But why do they do it? I beieve because uplines still teach it, They teach fake it till you make it. Claims of untold wealth, residual income, easy life. Think of this. Has a single diamond ever disclosed their actual income so people can see if their claims suppport the lifestyles they portray? From the past, some diamonds due to court proceedings, had to disclose their earnings. While nice incomes, it was nowhere near enough to support the "cash" diamond lifestyle that the big pins show off. Even someone who might earn $500K annually will not have enough to buy mansions in cash and jet set around the world all the time.

Many use $100 or $200K as the pinnacle of success, but many do not realize that after taxes and expenses, that doesn't leave enough for more than a middle class lifestyle. I suspect many diamonds are in debt trying to show off a lifestyle to recruit hopeful downlines, I certainly don't believe that diamonds pay cash for everything as many of them claim. And this has already been debunked as several diamonds had their homes foreclosed (Shores/Duncan).

So why do Amway IBOs lie? I believe it's because they have to. The truth would not be enough to attract recruits into Amway. The average IBO makes pennies and those on the tool system lose money. The products are not competitively priced and so even the products must be boosted up at times with false claims (i.e. perfect water). I beieve IBO's lie about Amway - because they have to. The Amway business simply cannot stand on its own merits. The numbers bear it out.

Wednesday, September 21, 2016

Amway Is An Upline Fundraiser?

A recent comment left on my blog inspired this article. The comment was that basically, IBO's are "donating" to their upline on a monthly basis. You start by donating upline in the form of monthly purchases. Your 100 PV is roughly equal to $300 and most of the bonus generated by that volume goes somewhere upline. This will go on forever until you either quit and stop buying, or unless you somehow manage to sponsor enough downline who will then "donate" to you.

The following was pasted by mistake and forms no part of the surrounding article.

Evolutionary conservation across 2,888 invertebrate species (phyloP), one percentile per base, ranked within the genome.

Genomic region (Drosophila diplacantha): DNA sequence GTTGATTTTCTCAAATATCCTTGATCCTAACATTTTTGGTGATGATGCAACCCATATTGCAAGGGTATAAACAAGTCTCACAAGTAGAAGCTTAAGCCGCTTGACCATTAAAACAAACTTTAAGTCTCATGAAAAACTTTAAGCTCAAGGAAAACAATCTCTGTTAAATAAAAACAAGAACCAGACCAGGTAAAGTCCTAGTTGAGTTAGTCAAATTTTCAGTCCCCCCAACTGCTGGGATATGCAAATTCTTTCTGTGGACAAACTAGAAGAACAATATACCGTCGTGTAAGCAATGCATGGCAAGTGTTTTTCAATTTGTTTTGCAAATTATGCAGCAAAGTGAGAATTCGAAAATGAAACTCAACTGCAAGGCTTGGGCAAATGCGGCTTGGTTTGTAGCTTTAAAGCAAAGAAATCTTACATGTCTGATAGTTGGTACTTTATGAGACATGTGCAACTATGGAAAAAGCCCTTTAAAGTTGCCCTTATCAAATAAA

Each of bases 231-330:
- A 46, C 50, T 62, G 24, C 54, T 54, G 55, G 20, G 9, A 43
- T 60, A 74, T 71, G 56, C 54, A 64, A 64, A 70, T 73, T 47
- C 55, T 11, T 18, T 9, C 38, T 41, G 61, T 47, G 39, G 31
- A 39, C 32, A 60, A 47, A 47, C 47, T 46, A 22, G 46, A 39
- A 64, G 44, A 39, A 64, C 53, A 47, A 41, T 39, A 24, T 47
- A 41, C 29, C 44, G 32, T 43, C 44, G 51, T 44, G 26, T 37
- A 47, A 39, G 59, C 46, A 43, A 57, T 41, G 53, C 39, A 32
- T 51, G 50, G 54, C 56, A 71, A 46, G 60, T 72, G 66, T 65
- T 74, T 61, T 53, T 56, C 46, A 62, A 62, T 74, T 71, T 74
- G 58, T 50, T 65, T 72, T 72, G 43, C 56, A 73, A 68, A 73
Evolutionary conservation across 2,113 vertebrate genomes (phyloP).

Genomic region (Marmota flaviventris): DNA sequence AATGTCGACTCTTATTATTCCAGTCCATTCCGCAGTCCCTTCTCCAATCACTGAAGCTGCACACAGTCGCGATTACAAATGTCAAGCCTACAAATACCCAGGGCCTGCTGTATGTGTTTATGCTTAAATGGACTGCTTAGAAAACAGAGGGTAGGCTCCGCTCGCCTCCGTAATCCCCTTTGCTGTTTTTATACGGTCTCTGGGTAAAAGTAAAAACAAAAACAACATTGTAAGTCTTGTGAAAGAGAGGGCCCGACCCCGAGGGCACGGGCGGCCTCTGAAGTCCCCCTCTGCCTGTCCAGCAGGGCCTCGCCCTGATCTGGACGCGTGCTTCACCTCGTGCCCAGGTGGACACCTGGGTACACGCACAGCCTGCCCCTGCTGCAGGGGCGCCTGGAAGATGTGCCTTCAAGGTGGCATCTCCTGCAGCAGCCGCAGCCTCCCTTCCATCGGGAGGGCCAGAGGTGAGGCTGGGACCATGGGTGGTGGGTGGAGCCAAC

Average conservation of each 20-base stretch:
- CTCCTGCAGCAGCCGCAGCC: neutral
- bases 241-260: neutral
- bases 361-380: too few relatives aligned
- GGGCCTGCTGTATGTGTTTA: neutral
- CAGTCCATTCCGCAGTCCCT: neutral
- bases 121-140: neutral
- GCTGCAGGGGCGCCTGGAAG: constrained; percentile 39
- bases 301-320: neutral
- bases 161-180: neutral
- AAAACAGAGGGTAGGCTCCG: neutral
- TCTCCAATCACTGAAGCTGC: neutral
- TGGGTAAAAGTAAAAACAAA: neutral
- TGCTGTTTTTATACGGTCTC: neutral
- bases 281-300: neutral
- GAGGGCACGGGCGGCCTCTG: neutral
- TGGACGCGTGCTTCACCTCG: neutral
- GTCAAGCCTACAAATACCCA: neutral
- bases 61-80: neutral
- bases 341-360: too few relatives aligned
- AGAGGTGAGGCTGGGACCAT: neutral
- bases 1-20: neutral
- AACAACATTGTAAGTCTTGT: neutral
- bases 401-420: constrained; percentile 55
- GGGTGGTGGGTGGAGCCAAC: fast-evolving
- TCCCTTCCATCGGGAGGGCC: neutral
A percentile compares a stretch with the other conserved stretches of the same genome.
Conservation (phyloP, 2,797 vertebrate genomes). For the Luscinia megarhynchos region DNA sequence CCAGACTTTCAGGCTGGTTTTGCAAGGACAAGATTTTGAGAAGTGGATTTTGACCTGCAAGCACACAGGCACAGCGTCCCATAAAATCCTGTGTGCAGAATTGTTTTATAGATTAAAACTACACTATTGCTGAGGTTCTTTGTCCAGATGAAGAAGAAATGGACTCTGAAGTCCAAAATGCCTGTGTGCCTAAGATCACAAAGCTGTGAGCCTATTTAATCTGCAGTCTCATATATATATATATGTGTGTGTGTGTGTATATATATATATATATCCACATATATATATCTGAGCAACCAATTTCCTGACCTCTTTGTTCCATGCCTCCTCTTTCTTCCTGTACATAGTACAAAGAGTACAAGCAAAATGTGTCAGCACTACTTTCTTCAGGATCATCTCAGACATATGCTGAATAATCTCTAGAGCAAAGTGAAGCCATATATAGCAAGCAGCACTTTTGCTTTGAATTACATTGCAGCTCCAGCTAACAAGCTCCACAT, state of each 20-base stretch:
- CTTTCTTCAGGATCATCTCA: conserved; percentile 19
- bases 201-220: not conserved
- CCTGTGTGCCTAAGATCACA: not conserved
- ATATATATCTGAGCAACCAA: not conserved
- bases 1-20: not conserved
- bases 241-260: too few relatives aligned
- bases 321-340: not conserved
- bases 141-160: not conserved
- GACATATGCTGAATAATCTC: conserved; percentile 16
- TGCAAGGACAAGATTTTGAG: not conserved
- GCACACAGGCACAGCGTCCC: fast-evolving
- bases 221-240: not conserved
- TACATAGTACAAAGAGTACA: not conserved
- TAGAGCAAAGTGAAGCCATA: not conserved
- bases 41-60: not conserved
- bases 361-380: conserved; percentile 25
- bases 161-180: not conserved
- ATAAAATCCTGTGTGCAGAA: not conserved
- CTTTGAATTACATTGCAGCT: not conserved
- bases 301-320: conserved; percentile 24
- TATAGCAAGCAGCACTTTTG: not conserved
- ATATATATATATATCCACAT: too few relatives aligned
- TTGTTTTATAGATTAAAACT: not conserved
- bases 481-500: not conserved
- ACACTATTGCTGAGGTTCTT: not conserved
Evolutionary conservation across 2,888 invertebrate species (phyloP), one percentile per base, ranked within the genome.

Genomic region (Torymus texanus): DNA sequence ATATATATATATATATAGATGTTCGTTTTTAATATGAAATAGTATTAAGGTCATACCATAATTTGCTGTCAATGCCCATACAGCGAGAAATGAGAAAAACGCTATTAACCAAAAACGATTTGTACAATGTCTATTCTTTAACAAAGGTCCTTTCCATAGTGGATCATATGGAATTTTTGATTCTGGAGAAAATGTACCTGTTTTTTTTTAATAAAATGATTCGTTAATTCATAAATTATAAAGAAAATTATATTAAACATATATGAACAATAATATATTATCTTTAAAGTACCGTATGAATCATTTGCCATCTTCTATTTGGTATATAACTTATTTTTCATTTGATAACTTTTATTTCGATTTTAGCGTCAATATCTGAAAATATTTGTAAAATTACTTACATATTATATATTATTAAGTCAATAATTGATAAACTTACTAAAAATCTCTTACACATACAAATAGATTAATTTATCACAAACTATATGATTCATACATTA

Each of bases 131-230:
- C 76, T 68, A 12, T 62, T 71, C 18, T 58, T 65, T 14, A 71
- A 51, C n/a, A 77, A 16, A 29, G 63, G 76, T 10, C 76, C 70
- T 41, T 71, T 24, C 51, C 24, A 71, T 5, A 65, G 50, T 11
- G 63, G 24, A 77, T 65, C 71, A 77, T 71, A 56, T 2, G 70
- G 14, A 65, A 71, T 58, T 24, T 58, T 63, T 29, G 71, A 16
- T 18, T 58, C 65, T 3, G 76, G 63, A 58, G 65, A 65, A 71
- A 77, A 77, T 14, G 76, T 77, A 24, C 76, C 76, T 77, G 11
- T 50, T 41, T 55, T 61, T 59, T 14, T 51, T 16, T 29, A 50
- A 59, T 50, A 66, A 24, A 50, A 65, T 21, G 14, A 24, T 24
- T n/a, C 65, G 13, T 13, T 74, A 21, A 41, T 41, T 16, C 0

If you attend those open meetings, you are again donating to the upline's coffers. As an IBO, I was strongly encouraged to attend these meetings even if I had no new prospects to bring. And of course, there was an entrance fee at the door. I don't think this was a major profit center but still, a room with perhaps 1000 attendees = $6000 collected and a room with chairs and a speaker doesn't cost that much for an evening.

If you purchase standing orders, you are not donating to your upline on a weekly basis. If the upline can reproduce cds for 50 cents a piece, this is a very healthy profit center. Also, most upline recommend that you listen to a cd each day, thus you need to purchase some additional cds in addition to the standing orders.

Voicemail and book of the month are also monthly donations. Who in the world needs voicemail these days? But uplines still recommend it as they make some serious coin from it. The book of the month might have some value but the uplines are still making profits from these. Think about it, these diamonds claim they want your success but they make you pay for just about any help you receive, regardless of whether that help is beneficial to your business or not.

The regional and major functions are like the monthly fund raisers for the diamonds. Major functions can have thousand or tens of thousands of people in attendance. If they pay $100 (or more) each, it is a serious money maker for upline. A convention center or arena has costs in running events but those costs (while they vary) might be $10 to $25 per person. The rest is pure profit for the diamonds.

All in all, the profit margin is much higher for these tools and functions than from Amway products. Thus it's perfectly reasonable to think that the diamonds can make much more money from selling tools than from Amway itself. For groups where current qualifications are not required for a cut of the tools, these diamonds might make nearly all of their money from tools and functions. It's more like a diamond fundraiser than a function to help IBO's. Afterall, who gets the biggest financial benefit from the tools and functions? The diamonds or the IBO's?

Tuesday, September 20, 2016

Living On Amway Island?

Imagine an island with 100 adult residents. One guy gets sponsored into Amway from a cousin in another area off the island. Well, the island residents are a pretty tight knit group so the one IBO immediately sponsors his six best friends and eventually, all 100 island residents. They are all dead serious about the Amway business so they all work hard, but because everyone is an IBO, they can only self consume 100 PV each. Thus the 100 IBOs move 10,000 PV each month. The group as a whole generates about 30,000 BV and the group receives $7500 in bonus money from Amway. Of course, the first IBO sponsored is now a platinum receiving most of that money with the rest of the group receiving smaller bonuses.